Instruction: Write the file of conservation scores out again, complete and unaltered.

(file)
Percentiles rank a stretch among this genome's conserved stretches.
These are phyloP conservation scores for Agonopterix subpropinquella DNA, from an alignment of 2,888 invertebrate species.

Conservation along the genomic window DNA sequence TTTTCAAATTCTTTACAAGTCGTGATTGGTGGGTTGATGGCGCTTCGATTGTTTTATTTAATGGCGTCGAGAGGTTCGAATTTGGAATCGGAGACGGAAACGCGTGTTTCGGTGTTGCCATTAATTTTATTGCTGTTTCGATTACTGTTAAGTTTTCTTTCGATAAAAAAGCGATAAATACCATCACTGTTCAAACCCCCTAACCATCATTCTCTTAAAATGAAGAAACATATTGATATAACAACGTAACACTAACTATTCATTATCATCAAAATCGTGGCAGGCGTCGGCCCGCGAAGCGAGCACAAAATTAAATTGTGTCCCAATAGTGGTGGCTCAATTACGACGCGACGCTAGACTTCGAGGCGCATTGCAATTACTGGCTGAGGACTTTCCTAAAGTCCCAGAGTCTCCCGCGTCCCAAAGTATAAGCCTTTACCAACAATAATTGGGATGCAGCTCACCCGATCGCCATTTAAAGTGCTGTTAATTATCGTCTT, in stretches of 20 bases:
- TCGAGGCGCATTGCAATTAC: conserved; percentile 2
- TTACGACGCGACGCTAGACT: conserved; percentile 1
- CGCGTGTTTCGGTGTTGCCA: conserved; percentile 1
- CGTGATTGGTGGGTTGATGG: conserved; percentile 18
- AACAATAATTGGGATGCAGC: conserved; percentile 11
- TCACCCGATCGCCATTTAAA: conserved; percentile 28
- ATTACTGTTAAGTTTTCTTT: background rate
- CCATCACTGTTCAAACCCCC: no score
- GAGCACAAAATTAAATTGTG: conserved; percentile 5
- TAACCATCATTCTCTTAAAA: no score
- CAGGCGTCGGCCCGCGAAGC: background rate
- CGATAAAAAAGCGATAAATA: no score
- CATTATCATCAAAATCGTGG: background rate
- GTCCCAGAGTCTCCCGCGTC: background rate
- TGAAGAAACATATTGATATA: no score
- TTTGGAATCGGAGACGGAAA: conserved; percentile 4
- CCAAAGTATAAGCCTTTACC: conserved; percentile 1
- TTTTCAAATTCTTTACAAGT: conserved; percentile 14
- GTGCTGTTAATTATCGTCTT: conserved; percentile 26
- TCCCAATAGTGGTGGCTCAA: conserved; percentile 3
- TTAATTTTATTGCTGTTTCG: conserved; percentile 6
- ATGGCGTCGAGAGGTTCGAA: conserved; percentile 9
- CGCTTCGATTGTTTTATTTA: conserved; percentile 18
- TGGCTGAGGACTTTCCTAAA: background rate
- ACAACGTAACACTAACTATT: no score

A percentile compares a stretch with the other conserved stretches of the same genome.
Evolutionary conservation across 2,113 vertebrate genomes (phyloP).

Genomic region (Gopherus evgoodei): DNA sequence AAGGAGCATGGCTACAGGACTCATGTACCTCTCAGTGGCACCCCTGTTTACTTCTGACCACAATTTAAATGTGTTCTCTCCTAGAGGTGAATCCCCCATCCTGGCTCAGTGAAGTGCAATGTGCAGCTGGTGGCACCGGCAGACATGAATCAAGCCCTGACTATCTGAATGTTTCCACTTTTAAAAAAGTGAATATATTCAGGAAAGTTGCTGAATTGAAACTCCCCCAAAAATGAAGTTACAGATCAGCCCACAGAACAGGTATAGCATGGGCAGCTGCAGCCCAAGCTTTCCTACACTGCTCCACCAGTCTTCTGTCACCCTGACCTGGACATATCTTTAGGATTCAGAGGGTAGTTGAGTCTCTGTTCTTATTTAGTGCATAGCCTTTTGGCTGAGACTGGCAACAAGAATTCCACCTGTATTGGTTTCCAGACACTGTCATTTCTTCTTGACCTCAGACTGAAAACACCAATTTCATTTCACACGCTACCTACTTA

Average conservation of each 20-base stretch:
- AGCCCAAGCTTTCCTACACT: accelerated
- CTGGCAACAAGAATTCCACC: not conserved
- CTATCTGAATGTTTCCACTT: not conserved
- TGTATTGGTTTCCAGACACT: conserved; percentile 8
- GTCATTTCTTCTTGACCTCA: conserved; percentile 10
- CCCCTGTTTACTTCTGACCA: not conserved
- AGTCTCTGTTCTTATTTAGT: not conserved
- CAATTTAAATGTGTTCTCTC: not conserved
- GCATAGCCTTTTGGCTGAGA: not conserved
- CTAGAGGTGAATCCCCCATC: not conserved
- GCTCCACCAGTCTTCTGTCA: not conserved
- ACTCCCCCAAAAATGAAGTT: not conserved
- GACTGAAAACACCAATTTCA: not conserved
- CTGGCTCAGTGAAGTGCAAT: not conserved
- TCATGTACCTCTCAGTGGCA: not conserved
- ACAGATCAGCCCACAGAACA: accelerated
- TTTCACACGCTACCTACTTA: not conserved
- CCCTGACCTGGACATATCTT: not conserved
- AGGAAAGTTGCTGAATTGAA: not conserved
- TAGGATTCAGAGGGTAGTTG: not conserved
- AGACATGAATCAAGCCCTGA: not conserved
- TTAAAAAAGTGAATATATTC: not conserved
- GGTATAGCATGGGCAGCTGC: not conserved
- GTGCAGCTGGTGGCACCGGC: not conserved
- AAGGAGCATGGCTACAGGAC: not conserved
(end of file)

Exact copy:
Percentiles rank a stretch among this genome's conserved stretches.
These are phyloP conservation scores for Agonopterix subpropinquella DNA, from an alignment of 2,888 invertebrate species.

Conservation along the genomic window DNA sequence TTTTCAAATTCTTTACAAGTCGTGATTGGTGGGTTGATGGCGCTTCGATTGTTTTATTTAATGGCGTCGAGAGGTTCGAATTTGGAATCGGAGACGGAAACGCGTGTTTCGGTGTTGCCATTAATTTTATTGCTGTTTCGATTACTGTTAAGTTTTCTTTCGATAAAAAAGCGATAAATACCATCACTGTTCAAACCCCCTAACCATCATTCTCTTAAAATGAAGAAACATATTGATATAACAACGTAACACTAACTATTCATTATCATCAAAATCGTGGCAGGCGTCGGCCCGCGAAGCGAGCACAAAATTAAATTGTGTCCCAATAGTGGTGGCTCAATTACGACGCGACGCTAGACTTCGAGGCGCATTGCAATTACTGGCTGAGGACTTTCCTAAAGTCCCAGAGTCTCCCGCGTCCCAAAGTATAAGCCTTTACCAACAATAATTGGGATGCAGCTCACCCGATCGCCATTTAAAGTGCTGTTAATTATCGTCTT, in stretches of 20 bases:
- TCGAGGCGCATTGCAATTAC: conserved; percentile 2
- TTACGACGCGACGCTAGACT: conserved; percentile 1
- CGCGTGTTTCGGTGTTGCCA: conserved; percentile 1
- CGTGATTGGTGGGTTGATGG: conserved; percentile 18
- AACAATAATTGGGATGCAGC: conserved; percentile 11
- TCACCCGATCGCCATTTAAA: conserved; percentile 28
- ATTACTGTTAAGTTTTCTTT: background rate
- CCATCACTGTTCAAACCCCC: no score
- GAGCACAAAATTAAATTGTG: conserved; percentile 5
- TAACCATCATTCTCTTAAAA: no score
- CAGGCGTCGGCCCGCGAAGC: background rate
- CGATAAAAAAGCGATAAATA: no score
- CATTATCATCAAAATCGTGG: background rate
- GTCCCAGAGTCTCCCGCGTC: background rate
- TGAAGAAACATATTGATATA: no score
- TTTGGAATCGGAGACGGAAA: conserved; percentile 4
- CCAAAGTATAAGCCTTTACC: conserved; percentile 1
- TTTTCAAATTCTTTACAAGT: conserved; percentile 14
- GTGCTGTTAATTATCGTCTT: conserved; percentile 26
- TCCCAATAGTGGTGGCTCAA: conserved; percentile 3
- TTAATTTTATTGCTGTTTCG: conserved; percentile 6
- ATGGCGTCGAGAGGTTCGAA: conserved; percentile 9
- CGCTTCGATTGTTTTATTTA: conserved; percentile 18
- TGGCTGAGGACTTTCCTAAA: background rate
- ACAACGTAACACTAACTATT: no score

A percentile compares a stretch with the other conserved stretches of the same genome.
Evolutionary conservation across 2,113 vertebrate genomes (phyloP).

Genomic region (Gopherus evgoodei): DNA sequence AAGGAGCATGGCTACAGGACTCATGTACCTCTCAGTGGCACCCCTGTTTACTTCTGACCACAATTTAAATGTGTTCTCTCCTAGAGGTGAATCCCCCATCCTGGCTCAGTGAAGTGCAATGTGCAGCTGGTGGCACCGGCAGACATGAATCAAGCCCTGACTATCTGAATGTTTCCACTTTTAAAAAAGTGAATATATTCAGGAAAGTTGCTGAATTGAAACTCCCCCAAAAATGAAGTTACAGATCAGCCCACAGAACAGGTATAGCATGGGCAGCTGCAGCCCAAGCTTTCCTACACTGCTCCACCAGTCTTCTGTCACCCTGACCTGGACATATCTTTAGGATTCAGAGGGTAGTTGAGTCTCTGTTCTTATTTAGTGCATAGCCTTTTGGCTGAGACTGGCAACAAGAATTCCACCTGTATTGGTTTCCAGACACTGTCATTTCTTCTTGACCTCAGACTGAAAACACCAATTTCATTTCACACGCTACCTACTTA

Average conservation of each 20-base stretch:
- AGCCCAAGCTTTCCTACACT: accelerated
- CTGGCAACAAGAATTCCACC: not conserved
- CTATCTGAATGTTTCCACTT: not conserved
- TGTATTGGTTTCCAGACACT: conserved; percentile 8
- GTCATTTCTTCTTGACCTCA: conserved; percentile 10
- CCCCTGTTTACTTCTGACCA: not conserved
- AGTCTCTGTTCTTATTTAGT: not conserved
- CAATTTAAATGTGTTCTCTC: not conserved
- GCATAGCCTTTTGGCTGAGA: not conserved
- CTAGAGGTGAATCCCCCATC: not conserved
- GCTCCACCAGTCTTCTGTCA: not conserved
- ACTCCCCCAAAAATGAAGTT: not conserved
- GACTGAAAACACCAATTTCA: not conserved
- CTGGCTCAGTGAAGTGCAAT: not conserved
- TCATGTACCTCTCAGTGGCA: not conserved
- ACAGATCAGCCCACAGAACA: accelerated
- TTTCACACGCTACCTACTTA: not conserved
- CCCTGACCTGGACATATCTT: not conserved
- AGGAAAGTTGCTGAATTGAA: not conserved
- TAGGATTCAGAGGGTAGTTG: not conserved
- AGACATGAATCAAGCCCTGA: not conserved
- TTAAAAAAGTGAATATATTC: not conserved
- GGTATAGCATGGGCAGCTGC: not conserved
- GTGCAGCTGGTGGCACCGGC: not conserved
- AAGGAGCATGGCTACAGGAC: not conserved